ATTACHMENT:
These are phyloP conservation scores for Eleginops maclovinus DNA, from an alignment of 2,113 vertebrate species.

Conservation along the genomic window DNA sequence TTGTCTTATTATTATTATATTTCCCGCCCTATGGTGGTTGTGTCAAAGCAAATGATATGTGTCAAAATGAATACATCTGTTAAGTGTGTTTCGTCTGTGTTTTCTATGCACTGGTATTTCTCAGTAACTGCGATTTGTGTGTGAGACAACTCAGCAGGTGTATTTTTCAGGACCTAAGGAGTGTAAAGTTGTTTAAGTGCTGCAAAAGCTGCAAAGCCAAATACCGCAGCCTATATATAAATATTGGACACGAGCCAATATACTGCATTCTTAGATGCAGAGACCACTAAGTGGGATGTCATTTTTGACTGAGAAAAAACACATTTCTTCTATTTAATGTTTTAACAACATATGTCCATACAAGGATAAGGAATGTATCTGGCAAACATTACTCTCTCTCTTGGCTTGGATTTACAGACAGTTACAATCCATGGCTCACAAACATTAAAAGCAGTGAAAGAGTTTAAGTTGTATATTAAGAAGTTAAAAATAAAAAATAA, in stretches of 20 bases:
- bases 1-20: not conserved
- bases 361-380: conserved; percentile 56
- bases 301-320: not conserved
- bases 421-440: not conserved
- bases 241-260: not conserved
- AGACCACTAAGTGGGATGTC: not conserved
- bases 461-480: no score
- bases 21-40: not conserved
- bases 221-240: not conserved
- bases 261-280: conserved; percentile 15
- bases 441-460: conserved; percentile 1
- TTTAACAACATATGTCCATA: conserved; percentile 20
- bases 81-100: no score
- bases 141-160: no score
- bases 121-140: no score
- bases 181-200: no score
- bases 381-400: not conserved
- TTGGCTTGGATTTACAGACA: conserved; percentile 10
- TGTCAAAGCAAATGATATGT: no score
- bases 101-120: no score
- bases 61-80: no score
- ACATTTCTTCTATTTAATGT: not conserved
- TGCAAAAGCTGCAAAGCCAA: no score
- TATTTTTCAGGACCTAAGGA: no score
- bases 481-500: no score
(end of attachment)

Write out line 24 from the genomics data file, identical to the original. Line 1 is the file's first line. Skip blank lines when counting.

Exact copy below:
- ACATTTCTTCTATTTAATGT: not conserved